Hagerman National Wildlife Refuge turns 66 years old this month! The Refuge was established in 1946 with the primary mission of protecting and providing for migratory waterfowl. Acknowledging the anniversary, today we take a look back in history just over a decade before Hagerman was dedicated, thanks to this article adapted from a post by the National Conservation Training Center of the U.S. Fish and Wildlife Service, on the Conservation History webpage.
. “Blown out Dust Bowl farmers were not the only victims of the ‘Dirty Thirties.’ Migratory waterfowl also suffered from the harsh climate conditions. As the wheat fields of North America dried up and blew away so did many of the wetlands necessary for the breeding of migratory waterfowl. By the early 1930s the winds were bringing hunters more dust than ducks and drastic measures were required; President Franklin Roosevelt appointed a special presidential committee in January 1934 to discover a means to conserve migratory waterfowl--a New Deal for Ducks. The committee was headed by Thomas Beck, editor of Collier's magazine, and eventually included Aldo Leopold and Jay Norwood "Ding" Darling. The "Beck Committee" urgently requested more funds and better management of the nation's waterfowl. With surprising swiftness both occurred in March as Darling was made the new Chief of the Bureau of Biological Survey and Roosevelt signed the first Duck Stamp Act. These two momentous changes came together as the cartoonist Darling designed the first duck stamp of two mallards landing in a lush wetland, a scene ironically rare in North America during this period. Six hundred and thirty five thousand of the stamps were sold at $1 apiece and the program was instrumental in providing a solid financial & foundation for migratory waterfowl protection.”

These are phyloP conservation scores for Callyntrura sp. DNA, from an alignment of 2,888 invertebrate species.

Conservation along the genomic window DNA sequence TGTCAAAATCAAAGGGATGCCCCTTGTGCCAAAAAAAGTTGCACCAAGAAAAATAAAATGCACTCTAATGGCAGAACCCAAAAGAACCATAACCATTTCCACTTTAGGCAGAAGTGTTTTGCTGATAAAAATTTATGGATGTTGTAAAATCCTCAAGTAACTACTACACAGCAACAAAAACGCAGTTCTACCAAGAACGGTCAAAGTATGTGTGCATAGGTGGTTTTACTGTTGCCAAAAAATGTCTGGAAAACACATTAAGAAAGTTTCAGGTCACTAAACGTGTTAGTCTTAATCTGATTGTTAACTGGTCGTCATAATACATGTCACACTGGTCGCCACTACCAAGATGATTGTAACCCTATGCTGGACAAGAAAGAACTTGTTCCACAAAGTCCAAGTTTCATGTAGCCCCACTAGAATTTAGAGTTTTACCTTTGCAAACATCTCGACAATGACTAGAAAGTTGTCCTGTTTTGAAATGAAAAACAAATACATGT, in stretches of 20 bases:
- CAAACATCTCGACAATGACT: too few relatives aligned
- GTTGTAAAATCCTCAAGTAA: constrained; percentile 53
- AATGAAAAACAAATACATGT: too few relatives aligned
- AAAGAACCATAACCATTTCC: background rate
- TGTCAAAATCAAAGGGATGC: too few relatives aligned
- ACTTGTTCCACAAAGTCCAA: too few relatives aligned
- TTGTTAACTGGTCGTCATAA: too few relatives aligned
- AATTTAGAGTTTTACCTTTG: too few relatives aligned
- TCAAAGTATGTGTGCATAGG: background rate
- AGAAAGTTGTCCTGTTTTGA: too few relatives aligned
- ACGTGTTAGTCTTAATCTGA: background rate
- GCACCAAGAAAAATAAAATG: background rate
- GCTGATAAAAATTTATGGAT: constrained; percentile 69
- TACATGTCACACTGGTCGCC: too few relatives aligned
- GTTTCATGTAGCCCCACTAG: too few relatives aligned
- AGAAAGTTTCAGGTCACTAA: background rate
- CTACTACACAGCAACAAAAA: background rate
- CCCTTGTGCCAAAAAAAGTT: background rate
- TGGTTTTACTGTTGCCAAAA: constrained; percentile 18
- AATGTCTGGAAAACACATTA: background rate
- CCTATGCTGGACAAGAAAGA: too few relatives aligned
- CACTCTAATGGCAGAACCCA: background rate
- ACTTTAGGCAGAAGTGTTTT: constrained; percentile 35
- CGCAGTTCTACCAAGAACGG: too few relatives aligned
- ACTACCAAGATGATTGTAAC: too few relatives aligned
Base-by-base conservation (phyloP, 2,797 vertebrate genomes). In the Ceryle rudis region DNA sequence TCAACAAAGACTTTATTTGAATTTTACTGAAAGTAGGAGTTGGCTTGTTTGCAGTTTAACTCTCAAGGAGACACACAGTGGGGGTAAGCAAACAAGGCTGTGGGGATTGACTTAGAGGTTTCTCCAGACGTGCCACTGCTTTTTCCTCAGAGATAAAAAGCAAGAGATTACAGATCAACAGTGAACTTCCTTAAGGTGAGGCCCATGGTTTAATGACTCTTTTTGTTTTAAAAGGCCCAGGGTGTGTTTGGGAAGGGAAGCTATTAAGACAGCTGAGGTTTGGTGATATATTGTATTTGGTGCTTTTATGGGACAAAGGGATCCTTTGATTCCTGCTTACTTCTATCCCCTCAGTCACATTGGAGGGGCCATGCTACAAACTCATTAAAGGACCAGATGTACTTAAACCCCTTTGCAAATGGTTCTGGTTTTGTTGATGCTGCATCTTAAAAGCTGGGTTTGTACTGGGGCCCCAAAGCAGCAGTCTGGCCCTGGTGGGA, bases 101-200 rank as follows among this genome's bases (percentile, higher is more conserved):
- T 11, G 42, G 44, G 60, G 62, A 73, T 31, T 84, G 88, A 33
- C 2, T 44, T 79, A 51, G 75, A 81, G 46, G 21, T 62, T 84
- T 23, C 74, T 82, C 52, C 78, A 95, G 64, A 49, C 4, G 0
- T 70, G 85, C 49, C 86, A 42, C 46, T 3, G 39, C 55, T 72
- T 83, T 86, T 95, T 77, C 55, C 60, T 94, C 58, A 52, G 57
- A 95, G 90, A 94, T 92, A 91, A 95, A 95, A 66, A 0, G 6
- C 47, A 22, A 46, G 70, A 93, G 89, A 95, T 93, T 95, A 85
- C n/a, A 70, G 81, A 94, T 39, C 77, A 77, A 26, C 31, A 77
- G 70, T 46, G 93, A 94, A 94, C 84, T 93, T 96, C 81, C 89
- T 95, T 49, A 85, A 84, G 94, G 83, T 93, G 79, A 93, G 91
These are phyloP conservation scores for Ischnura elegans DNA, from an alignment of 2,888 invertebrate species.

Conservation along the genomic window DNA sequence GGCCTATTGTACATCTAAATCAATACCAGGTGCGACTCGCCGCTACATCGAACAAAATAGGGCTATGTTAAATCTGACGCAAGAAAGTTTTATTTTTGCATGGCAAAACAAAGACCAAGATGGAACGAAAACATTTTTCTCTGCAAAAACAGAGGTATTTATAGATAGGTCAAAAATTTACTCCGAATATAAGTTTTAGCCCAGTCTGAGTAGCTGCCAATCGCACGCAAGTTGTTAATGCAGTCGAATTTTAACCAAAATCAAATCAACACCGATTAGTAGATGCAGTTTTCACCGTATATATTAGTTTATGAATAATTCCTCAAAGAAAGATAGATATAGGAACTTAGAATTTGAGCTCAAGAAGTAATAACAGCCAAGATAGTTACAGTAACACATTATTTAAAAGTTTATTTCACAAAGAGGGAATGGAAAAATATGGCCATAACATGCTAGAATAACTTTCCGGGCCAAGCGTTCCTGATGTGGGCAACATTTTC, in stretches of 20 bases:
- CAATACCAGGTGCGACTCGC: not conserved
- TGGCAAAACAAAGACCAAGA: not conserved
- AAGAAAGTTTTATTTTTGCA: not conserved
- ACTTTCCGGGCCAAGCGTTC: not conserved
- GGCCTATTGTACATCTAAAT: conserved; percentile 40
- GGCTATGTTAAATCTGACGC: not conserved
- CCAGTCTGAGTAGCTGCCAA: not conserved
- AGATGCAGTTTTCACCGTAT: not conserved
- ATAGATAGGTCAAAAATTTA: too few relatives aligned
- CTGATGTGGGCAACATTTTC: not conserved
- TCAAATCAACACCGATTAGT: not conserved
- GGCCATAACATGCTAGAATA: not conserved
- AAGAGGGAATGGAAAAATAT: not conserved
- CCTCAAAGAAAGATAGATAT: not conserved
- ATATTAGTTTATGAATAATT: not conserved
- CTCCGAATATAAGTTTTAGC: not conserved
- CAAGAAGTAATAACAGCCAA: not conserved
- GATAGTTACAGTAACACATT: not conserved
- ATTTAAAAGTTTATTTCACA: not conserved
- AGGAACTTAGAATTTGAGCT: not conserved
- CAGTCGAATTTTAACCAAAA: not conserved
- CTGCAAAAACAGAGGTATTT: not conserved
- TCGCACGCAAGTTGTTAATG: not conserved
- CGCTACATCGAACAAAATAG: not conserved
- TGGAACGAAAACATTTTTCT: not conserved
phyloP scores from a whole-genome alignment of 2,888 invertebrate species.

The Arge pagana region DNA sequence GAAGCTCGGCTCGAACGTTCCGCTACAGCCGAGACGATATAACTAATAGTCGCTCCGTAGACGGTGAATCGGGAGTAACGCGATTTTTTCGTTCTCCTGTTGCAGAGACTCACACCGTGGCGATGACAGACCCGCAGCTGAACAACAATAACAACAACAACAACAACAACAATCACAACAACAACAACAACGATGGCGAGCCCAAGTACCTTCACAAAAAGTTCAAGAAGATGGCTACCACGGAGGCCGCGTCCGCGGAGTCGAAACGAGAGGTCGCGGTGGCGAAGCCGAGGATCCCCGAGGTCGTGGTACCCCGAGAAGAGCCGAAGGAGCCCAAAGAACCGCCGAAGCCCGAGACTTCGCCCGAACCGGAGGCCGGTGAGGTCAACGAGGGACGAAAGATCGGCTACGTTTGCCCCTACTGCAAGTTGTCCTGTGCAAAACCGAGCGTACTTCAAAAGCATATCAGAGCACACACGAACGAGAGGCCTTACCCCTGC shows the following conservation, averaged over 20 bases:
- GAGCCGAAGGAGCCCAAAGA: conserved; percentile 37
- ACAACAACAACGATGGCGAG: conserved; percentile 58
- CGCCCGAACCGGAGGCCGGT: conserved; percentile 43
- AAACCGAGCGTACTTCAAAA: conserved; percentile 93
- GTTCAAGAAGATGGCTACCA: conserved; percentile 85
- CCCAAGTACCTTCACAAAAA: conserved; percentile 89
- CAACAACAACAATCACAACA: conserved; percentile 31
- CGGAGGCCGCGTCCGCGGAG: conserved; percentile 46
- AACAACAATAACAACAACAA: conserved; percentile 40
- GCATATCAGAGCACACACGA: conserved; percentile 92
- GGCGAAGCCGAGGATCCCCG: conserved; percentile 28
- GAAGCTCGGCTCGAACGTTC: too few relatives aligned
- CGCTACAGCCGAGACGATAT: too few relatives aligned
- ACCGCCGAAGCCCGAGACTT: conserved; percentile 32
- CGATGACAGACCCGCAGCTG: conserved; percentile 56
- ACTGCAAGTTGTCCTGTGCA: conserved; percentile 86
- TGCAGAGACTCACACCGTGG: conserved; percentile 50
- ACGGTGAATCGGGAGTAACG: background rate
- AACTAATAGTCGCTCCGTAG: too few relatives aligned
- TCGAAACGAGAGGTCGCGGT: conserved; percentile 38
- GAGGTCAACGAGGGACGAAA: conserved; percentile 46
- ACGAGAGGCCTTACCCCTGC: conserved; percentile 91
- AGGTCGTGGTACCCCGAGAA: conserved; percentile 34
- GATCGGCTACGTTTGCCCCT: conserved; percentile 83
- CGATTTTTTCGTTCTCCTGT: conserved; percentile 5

Cyclical drought and ever increasing development have served to increase the importance of the wetlands and conservation of migratory waterfowl at refuges throughout the U.S. Visits to the Hagerman and other refuges not only bring enjoyment but also understanding and support for this important work. The Friends of Hagerman NWR are grateful for the opportunity to support these efforts and Hagerman NWR.